Income tax returns for rental property owners can be complex. There are many expenses that property owners can deduct on their tax returns. That also means that there are some expenses that you cannot legally claim. What’s more, under the 2017 Tax Cuts and Jobs Act, they have made edits to what can be considered as deductions for rental property owners. Because of these changes, you may or may not have to monitor certain expenses, especially those that aren’t allowed anymore. Familiarizing yourself which tax deductions you can and cannot claim as a Trinidad rental property owner can really simplify your income tax return preparation.
The first rule you should be conscious of about deducting expenses is that you cannot deduct expenses you didn’t actually pay during the tax year. One example is hiring someone to repair a broken window pane in December 2019 but didn’t actually pay for the job until January 2020, you would need to wait and deduct the cost of the repair on the 2020 tax return.
Other non-allowable tax deductions include:
- Mortgage payments for your rental properties. This pertains to the payment made toward the loan principal and not your mortgage interest and property taxes. The latter two remain deductibles.
- Entertainment expenses, irrespective of how it’s related to the business. However, there is an exception. Business meals are still deductible, although the limits have changed under the new law.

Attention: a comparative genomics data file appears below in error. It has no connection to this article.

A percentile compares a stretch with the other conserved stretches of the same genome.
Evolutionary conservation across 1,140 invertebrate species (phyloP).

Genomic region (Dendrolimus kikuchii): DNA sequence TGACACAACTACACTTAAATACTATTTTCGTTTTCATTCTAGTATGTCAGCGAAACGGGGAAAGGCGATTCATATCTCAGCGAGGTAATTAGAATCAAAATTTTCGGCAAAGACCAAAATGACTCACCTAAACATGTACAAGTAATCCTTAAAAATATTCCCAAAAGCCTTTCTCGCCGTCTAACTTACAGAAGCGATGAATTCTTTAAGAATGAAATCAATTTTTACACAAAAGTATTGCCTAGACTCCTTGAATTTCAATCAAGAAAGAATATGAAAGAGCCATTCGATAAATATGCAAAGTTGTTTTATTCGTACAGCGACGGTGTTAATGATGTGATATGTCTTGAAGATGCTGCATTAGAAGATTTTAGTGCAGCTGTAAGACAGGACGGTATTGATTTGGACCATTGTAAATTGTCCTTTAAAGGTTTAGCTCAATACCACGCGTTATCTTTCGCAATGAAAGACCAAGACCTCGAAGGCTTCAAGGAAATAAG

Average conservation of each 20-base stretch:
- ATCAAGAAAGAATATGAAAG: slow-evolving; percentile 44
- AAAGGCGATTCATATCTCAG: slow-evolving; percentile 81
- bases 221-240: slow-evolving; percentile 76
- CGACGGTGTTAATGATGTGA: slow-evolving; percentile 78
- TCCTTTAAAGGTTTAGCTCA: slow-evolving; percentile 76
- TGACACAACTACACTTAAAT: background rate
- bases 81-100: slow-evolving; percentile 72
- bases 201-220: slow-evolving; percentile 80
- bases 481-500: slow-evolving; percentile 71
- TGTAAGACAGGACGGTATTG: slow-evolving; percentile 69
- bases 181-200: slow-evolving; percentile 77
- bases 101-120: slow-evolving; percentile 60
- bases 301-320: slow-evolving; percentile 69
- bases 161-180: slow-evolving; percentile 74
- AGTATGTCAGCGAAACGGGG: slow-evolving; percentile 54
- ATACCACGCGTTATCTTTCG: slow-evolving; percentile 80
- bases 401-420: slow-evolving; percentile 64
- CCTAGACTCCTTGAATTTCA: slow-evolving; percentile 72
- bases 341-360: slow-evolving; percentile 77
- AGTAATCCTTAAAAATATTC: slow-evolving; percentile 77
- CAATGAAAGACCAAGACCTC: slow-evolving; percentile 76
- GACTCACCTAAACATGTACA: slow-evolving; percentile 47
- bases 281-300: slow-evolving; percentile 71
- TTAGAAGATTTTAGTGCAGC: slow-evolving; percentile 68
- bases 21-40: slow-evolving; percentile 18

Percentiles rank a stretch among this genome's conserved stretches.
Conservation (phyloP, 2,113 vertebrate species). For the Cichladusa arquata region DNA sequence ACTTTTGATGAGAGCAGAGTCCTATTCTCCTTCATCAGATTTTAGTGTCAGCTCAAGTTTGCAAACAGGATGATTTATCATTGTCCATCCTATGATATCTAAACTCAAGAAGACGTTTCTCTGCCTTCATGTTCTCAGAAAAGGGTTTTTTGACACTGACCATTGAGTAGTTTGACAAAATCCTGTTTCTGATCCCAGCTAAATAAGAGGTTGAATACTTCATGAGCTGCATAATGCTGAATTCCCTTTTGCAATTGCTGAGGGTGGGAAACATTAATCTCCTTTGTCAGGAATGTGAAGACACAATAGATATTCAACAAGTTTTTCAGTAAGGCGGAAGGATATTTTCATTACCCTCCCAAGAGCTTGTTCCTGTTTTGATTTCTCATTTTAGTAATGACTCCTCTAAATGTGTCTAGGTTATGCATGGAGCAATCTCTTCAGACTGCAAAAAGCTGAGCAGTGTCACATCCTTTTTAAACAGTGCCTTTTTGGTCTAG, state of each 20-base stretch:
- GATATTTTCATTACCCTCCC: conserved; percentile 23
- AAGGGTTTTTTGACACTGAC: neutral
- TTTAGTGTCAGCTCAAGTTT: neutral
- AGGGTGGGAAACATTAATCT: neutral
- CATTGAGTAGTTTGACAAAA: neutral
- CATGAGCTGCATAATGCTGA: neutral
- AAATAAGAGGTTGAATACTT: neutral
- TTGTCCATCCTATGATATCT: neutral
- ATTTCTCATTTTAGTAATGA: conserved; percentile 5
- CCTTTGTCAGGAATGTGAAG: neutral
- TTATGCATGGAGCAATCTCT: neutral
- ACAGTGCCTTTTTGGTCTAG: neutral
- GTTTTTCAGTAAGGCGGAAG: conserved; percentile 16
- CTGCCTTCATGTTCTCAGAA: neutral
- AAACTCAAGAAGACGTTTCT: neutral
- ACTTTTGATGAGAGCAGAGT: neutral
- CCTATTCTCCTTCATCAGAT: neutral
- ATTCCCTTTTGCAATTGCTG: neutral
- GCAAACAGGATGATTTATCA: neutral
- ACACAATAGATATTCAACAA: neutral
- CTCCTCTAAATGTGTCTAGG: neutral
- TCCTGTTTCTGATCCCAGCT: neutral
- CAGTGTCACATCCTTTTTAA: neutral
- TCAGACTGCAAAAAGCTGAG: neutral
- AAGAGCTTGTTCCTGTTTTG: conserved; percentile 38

- Business gifts valued over $25 and given to anyone person during the tax year. Any gift below $25 is fine.
- Club dues, including memberships to gyms, country clubs, or other clubs, even if the goal of making these payments is to help the business.
- Capital improvements, like buying new windows to replace your old ones or building a swimming pool on your rental property. These costs can still be placed in your tax returns in some way. They just must be depreciated, not deducted.
- Other taxes, including state income taxes and local sales tax. You should have these declared in your personal income tax return instead.
- Fines and penalties, such as those levied by the IRS for underpayment of a prior year’s taxes and late payment fines.
- Political contributions. Anything you spend on lobbying costs or campaign events cannot be declared as a deduction.
- Home office space. There is one exception, and that is when you use that space exclusively for business purposes. It must be fully exclusive. That means equipment that is shared— like a family computer— may mean that your home office deduction is disallowed.
In the end, income tax deductions are difficult to understand. They are complicated and are subject to change. While a tax professional is the best person to contact for advice on tax-related issues and questions, there are still many things you can do to maximize both your time and your profit. When you get the services of Real Property Management Washington DC, we will help you make sense of the confusing subject of tax deductions, so that you will never have to second-guess yourself if you’re keeping track of the right items.
Our team of Trinidad property managers can provide you with the support you need to ensure that each potential tax deduction is taken while deleting any disallowed items that might lead to problems with the IRS. With our help, you will know what it’s like to be ready for success both during tax season as well as throughout the year. To know more about what we can do for you, please contact us online or give us a call at 202-813-9993.
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